Another Scorecard offered by the Pew Research Center showed that adults identified several essential skills that were most important for children and youth to learn “to get ahead in the world today.” These included communication skills as the most important, followed by reading, math, teamwork, writing and logic.
There are two other very essential Skills Scorecards. One is on the topic of Emotional Intelligence (ET) and the other is a scorecard that describes Social Intelligence (SI).
You know well the All Star for Emotional Intelligence. Psychologist Daniel Goleman hit a couple of “homeruns” with his books Emotional Intelligence: Why It Can Matter More Than IQ, and Working with Emotional Intelligence. His scorecard included such skills as self-confidence, self-awareness, self-control, commitment and integrity.
In discussing emotional intelligence, Daniel Goleman cites Peter Salovey, a Yale professor who categorized components of emotional and social skills into five areas:
- Knowing one’s emotions
- Managing emotions
- Motivating oneself
- Recognizing emotions in others
- Handling relationships
The scorecard for Social Intelligence is also revealing and relevant.
Social intelligence [social skills] is as important as IQ when it comes to happiness, health, and success. Empathetic people are less likely to experience anxiety, depression, and addictions later in life. They are also more likely to be hired, promoted, earn more money, and have happier marriages and better-adjusted children.
Mitch Prinstein, Ph.D., Board-Certified Clinical Child and Adolescent Psychologist
If we increase social skills, we see commensurate increases in academic learning. That doesn’t mean that social skills (including cooperation and self-control) make you smarter; it means that these skills make you more amenable to learning.
Stephen Elliott, Vanderbilt Peabody Education and Psychology Researcher and
co-author of the newly published The Social Skills Improvement System.
Lastly, there is the Ten Skills Scorecard from the work of Stephen Elliott and Frank Gresham who surveyed over 8,000 teachers and examined 20 years of research in classrooms across the country. They identified these top 10 skills that students need to succeed:
- Listen to others
- Follow the steps
- Follow the rules
- Ignore distractions
- Ask for help
- Take turns when you talk
- Get along with others
- Stay calm with others
- Be responsible for your behavior
- Do nice things for others
“Top 10 Social Skills Students Need to Succeed,” Research News at Vanderbilt University, 9-27-2007
Does this sound like the “skills-game“ teachers are now playing in schools and classrooms? If so, then give these teachers your vote and be sure they are rewarded for being an ALL-STAR.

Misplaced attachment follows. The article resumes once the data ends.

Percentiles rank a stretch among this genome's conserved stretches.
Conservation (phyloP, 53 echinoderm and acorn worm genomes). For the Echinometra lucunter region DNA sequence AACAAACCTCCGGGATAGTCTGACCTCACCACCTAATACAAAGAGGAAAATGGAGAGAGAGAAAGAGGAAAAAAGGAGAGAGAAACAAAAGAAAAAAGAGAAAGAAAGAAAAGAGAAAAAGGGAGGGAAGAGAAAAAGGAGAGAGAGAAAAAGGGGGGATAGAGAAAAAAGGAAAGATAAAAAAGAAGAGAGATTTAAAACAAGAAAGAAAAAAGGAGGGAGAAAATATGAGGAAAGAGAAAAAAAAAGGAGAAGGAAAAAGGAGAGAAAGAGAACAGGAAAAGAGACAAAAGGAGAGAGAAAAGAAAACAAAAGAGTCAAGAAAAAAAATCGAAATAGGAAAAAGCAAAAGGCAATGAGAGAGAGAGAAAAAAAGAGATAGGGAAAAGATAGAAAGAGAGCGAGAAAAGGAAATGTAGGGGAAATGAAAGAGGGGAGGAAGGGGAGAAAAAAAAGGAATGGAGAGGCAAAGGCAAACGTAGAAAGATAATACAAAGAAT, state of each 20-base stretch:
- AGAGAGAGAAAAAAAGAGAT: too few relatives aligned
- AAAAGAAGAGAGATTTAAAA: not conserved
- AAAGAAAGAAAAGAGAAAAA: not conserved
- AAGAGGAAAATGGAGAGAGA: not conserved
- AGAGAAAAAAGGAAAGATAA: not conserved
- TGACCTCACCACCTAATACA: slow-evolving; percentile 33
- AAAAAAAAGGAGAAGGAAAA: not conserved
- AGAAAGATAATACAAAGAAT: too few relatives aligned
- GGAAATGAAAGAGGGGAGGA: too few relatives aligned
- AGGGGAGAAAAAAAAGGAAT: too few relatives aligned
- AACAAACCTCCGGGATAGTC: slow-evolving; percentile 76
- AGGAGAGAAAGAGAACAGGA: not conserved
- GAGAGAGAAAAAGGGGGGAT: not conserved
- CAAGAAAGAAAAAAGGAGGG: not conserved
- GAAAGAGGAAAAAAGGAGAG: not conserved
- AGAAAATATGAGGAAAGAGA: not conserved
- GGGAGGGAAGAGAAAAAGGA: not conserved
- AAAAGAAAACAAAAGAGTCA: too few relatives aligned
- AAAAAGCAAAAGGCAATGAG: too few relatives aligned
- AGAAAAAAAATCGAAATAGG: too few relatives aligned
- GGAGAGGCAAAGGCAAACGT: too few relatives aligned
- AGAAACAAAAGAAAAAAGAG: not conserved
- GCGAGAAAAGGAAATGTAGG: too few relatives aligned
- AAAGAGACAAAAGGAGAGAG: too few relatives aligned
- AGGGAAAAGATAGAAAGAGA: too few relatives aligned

Ed DeRoche, Director, Character Education Resource Center, University of San Diego.
BLOG, July 2019
How to Keep a Commonplace Book:
A commonplace book, if you’re unfamiliar, is a notebook, digital or otherwise, that you fill with information like ideas from books, notes from courses, thought-provoking quotes, and more. So, today, I learn about how to build a commonplace book. https://www.samuelthomasdavies.com/how-to-keep-a-commonplace-book/
P.S. If you’re interested, you can learn more about the commonplace book here: https://www.samuelthomasdavies.com/commonplace-book/
If you are Local…
Join Us at the Purpose Party Next Week on August 1st and Connect with Kindred Spirits!
Purpose Party 2019
Presented By: Corporate Alliance & Chamber of Purpose
Join the Purpose Community of San Diego at our first Annual Purpose Party on August 1st!
Come out to the Corporate Alliance Hub and mingle with Members of Corporate Alliance, Chamber of Purpose, and guests for a fun evening of socializing and networking.
Branch Out Market will be bringing a fun pop-up selection of handmade and give-back items for you to shop the night of the party. Every purchase makes a difference in the life of an artisan, woman entrepreneur, or beneficiary such as orphanage and school. Come shop and be amazed at the products which are giving back all over the world. High quality and guilt free shopping for sure!
Connect with Chamber of Purpose!
August 1, 2019
Doors Open at 4:00PM
Sign up today, this event will sell out!
Thanks this week go to Bob C, Laurel D, Larry H, Ed D, Moshe E, The Purpose Players, and all of you who hold the space for making our world better!
Please pay it forward
“As long as you have certain desires about how it ought to be you can’t see how it is.”— Ram Dass